“It was meant to be. I have been a wedding planner for almost a decade and started when wedding planners were not even in vogue yet. Eventually, it led me to get the position of General Manager at Swahili Beach Resort. It is one of the best resorts for bespoke destination weddings which I am still very much involved with planning,” she says.
She explains that a wedding planner could simply be defined as a project and logistics manager to carefully plan all the steps such as budgeting and the suppliers to be sourced and coordinated.
“In reality, it is so much more. We are emotional supports, counsellors, mediators, and problem solvers. We deal with so many personalities, family dynamics and environments.
A wedding is considered by many as ‘The Best Day of Your Life’. The pressure is pretty high but so worth it. I am a pretty simple and direct person. The first thing I tell my couples is, ‘This is your day. Not mine, not your families' or anyone else's - What do you want?’ Always respecting families and traditions, of course.
Couples are so diverse that I do not have a standard method, but I mould the wedding planning journey according to what makes them comfortable,” she says.
But Salima’s joys are simple - to see couples, families and friends smile, shedding tears of joy, dance and simply be together.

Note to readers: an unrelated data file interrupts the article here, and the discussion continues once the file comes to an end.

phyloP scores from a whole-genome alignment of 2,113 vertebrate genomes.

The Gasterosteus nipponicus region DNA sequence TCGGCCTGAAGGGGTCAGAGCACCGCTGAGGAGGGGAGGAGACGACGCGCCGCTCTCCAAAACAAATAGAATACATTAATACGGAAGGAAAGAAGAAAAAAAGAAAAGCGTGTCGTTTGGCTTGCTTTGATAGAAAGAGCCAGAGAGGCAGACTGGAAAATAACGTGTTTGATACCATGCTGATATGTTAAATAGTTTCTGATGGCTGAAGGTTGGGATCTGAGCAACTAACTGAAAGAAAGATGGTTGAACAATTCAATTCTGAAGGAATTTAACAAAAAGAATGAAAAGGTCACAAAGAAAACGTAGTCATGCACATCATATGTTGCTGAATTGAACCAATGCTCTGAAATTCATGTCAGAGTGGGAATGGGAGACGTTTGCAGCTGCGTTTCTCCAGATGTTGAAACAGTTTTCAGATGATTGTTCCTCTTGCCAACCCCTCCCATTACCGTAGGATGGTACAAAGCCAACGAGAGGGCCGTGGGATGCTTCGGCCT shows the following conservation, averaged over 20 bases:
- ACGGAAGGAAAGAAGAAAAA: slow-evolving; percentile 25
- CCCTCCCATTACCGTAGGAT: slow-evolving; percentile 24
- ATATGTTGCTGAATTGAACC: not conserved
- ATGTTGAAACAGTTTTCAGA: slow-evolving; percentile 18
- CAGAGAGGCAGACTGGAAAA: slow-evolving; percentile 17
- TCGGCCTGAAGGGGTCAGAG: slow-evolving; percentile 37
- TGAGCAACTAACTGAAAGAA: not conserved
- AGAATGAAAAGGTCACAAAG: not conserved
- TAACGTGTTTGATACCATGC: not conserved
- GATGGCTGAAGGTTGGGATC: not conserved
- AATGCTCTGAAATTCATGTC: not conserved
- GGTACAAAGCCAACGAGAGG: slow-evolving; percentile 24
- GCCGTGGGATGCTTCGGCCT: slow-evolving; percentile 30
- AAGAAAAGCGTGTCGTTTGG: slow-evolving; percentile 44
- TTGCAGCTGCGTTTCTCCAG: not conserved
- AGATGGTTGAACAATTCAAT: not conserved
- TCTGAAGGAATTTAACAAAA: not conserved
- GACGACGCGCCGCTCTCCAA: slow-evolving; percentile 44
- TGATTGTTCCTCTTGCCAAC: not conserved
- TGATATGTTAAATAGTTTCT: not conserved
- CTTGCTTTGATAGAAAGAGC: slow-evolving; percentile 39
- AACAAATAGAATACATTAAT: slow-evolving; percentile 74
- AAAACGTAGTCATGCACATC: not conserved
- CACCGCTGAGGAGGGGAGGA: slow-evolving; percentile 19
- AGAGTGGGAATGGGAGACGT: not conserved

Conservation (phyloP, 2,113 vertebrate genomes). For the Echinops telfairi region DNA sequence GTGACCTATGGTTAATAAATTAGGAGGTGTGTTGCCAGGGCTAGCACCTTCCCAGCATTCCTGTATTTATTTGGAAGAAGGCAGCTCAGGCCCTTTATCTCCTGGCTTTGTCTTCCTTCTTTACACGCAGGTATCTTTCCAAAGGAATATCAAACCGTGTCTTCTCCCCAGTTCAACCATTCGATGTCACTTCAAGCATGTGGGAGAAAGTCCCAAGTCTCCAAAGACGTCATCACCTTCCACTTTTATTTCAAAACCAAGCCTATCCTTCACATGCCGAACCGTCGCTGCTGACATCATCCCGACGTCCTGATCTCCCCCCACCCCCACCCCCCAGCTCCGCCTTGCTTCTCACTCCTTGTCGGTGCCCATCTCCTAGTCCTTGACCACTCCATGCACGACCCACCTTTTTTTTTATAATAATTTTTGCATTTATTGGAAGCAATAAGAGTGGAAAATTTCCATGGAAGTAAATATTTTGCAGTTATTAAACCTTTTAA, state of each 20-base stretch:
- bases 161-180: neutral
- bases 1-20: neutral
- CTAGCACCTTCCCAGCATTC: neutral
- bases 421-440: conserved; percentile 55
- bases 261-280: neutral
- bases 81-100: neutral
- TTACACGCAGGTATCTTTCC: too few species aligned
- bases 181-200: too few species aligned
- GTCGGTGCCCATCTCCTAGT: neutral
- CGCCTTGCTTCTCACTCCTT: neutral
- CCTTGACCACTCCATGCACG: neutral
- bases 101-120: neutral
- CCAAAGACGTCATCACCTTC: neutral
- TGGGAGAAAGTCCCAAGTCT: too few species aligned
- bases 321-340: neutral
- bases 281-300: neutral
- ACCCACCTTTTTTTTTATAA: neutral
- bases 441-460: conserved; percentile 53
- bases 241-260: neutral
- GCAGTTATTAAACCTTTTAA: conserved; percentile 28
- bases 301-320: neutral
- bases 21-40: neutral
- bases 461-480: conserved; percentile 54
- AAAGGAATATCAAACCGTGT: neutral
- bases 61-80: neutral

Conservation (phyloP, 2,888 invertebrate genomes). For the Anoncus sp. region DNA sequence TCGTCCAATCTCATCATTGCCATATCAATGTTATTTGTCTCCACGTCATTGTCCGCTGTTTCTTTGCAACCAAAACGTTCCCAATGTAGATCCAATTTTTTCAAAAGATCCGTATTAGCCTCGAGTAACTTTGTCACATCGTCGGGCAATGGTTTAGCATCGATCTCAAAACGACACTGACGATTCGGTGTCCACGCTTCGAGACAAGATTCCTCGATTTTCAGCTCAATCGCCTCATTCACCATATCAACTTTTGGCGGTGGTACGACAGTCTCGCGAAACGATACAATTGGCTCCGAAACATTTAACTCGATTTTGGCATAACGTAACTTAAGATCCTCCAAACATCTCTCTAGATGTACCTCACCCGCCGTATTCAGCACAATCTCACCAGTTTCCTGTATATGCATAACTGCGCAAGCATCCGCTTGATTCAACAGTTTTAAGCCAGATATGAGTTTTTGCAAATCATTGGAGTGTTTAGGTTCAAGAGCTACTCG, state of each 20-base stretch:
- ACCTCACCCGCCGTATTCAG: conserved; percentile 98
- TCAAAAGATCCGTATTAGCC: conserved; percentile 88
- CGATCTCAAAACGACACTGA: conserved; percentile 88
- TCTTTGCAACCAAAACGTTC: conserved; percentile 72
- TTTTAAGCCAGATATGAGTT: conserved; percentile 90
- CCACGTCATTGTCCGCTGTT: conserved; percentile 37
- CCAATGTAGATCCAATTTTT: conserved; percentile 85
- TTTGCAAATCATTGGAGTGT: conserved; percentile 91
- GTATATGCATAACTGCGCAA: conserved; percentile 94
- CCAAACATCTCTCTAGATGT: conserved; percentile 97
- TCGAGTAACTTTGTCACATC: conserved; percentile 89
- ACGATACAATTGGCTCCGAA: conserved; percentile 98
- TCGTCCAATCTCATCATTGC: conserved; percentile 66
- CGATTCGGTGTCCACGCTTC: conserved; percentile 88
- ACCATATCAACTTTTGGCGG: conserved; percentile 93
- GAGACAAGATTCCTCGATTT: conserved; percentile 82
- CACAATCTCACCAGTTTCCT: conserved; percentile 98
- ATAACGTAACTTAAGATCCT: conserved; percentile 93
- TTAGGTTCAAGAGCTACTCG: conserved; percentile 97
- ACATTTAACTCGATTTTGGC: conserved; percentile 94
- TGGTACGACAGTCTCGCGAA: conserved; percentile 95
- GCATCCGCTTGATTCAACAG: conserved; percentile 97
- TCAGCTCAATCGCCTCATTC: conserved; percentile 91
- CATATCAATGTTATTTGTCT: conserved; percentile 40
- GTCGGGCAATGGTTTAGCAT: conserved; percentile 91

As a destination wedding planner in East Africa, she has learned about different cultures from planning countless Indian weddings (from Gujarati to Sikh) to Kenyan weddings (from Kikuyu’s Ruracio to Luo’s Nyombo) and mixed weddings, with possibly the most exotic being a Korean gentleman marrying an Iranian lady.
One of the perks of being a destination wedding planner is travelling to very interesting destinations to plan weddings, from Zanzibar to the shores of a crater lake in the middle of Marsabit National Park.
“In Kenya, to get a good wedding planner, you won't spend less than Sh240,735 ($1,500), but it could go all the way to Sh1.9 million ($12,000),” she says.
“One wrong song can change the couple's mood and interestingly, guests draw energy from them.”
Patrick Kahuha - DJ
A wedding without music and dancing is like a restaurant without food. That is why sound teams and DJs like Patrick Kahuha are mood setters of weddings. Their song selections are the only way to get people off their seats and keep them on their feet. Similar to Pareet, his first gig as a main DJ was when he was asked to play at a friend’s wedding in 2019.
“I was so nervous but pulled it off. I started DJing at weddings back in 2015, although I used to work under a mentor (DJ Stretch). Since then, I have played at more than 100 weddings and counting,” he says.